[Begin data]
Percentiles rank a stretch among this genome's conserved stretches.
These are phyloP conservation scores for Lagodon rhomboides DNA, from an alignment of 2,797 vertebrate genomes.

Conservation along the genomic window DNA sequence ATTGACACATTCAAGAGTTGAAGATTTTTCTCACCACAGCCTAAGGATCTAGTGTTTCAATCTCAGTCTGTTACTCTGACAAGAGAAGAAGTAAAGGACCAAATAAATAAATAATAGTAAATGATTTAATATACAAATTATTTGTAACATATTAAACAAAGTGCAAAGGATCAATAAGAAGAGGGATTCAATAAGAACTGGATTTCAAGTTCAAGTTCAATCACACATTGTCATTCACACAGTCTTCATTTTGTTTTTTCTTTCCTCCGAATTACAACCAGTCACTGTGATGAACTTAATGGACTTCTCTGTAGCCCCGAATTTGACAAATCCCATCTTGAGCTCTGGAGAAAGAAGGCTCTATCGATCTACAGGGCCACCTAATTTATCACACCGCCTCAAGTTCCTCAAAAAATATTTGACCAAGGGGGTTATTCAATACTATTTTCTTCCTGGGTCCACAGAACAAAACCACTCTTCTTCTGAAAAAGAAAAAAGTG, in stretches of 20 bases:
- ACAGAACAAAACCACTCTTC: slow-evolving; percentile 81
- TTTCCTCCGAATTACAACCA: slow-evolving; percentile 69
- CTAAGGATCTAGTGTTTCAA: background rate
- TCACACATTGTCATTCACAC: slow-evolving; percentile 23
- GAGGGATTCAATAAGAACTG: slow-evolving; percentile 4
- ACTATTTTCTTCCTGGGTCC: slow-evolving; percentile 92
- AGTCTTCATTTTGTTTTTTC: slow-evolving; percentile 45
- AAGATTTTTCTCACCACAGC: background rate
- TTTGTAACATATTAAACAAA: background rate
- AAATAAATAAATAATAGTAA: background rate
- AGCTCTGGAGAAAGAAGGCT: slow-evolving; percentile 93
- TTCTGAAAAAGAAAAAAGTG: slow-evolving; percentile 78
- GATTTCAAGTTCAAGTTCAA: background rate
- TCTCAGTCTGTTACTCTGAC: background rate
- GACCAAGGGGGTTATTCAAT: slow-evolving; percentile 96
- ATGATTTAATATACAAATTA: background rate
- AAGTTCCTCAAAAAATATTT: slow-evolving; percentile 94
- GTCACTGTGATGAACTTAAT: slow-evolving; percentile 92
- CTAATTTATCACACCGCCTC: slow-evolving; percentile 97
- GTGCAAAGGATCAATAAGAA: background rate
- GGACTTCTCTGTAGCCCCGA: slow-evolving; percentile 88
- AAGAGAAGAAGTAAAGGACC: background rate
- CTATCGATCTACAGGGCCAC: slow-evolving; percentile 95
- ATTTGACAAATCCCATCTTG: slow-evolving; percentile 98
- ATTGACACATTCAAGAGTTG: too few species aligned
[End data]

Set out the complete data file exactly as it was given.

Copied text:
Percentiles rank a stretch among this genome's conserved stretches.
These are phyloP conservation scores for Lagodon rhomboides DNA, from an alignment of 2,797 vertebrate genomes.

Conservation along the genomic window DNA sequence ATTGACACATTCAAGAGTTGAAGATTTTTCTCACCACAGCCTAAGGATCTAGTGTTTCAATCTCAGTCTGTTACTCTGACAAGAGAAGAAGTAAAGGACCAAATAAATAAATAATAGTAAATGATTTAATATACAAATTATTTGTAACATATTAAACAAAGTGCAAAGGATCAATAAGAAGAGGGATTCAATAAGAACTGGATTTCAAGTTCAAGTTCAATCACACATTGTCATTCACACAGTCTTCATTTTGTTTTTTCTTTCCTCCGAATTACAACCAGTCACTGTGATGAACTTAATGGACTTCTCTGTAGCCCCGAATTTGACAAATCCCATCTTGAGCTCTGGAGAAAGAAGGCTCTATCGATCTACAGGGCCACCTAATTTATCACACCGCCTCAAGTTCCTCAAAAAATATTTGACCAAGGGGGTTATTCAATACTATTTTCTTCCTGGGTCCACAGAACAAAACCACTCTTCTTCTGAAAAAGAAAAAAGTG, in stretches of 20 bases:
- ACAGAACAAAACCACTCTTC: slow-evolving; percentile 81
- TTTCCTCCGAATTACAACCA: slow-evolving; percentile 69
- CTAAGGATCTAGTGTTTCAA: background rate
- TCACACATTGTCATTCACAC: slow-evolving; percentile 23
- GAGGGATTCAATAAGAACTG: slow-evolving; percentile 4
- ACTATTTTCTTCCTGGGTCC: slow-evolving; percentile 92
- AGTCTTCATTTTGTTTTTTC: slow-evolving; percentile 45
- AAGATTTTTCTCACCACAGC: background rate
- TTTGTAACATATTAAACAAA: background rate
- AAATAAATAAATAATAGTAA: background rate
- AGCTCTGGAGAAAGAAGGCT: slow-evolving; percentile 93
- TTCTGAAAAAGAAAAAAGTG: slow-evolving; percentile 78
- GATTTCAAGTTCAAGTTCAA: background rate
- TCTCAGTCTGTTACTCTGAC: background rate
- GACCAAGGGGGTTATTCAAT: slow-evolving; percentile 96
- ATGATTTAATATACAAATTA: background rate
- AAGTTCCTCAAAAAATATTT: slow-evolving; percentile 94
- GTCACTGTGATGAACTTAAT: slow-evolving; percentile 92
- CTAATTTATCACACCGCCTC: slow-evolving; percentile 97
- GTGCAAAGGATCAATAAGAA: background rate
- GGACTTCTCTGTAGCCCCGA: slow-evolving; percentile 88
- AAGAGAAGAAGTAAAGGACC: background rate
- CTATCGATCTACAGGGCCAC: slow-evolving; percentile 95
- ATTTGACAAATCCCATCTTG: slow-evolving; percentile 98
- ATTGACACATTCAAGAGTTG: too few species aligned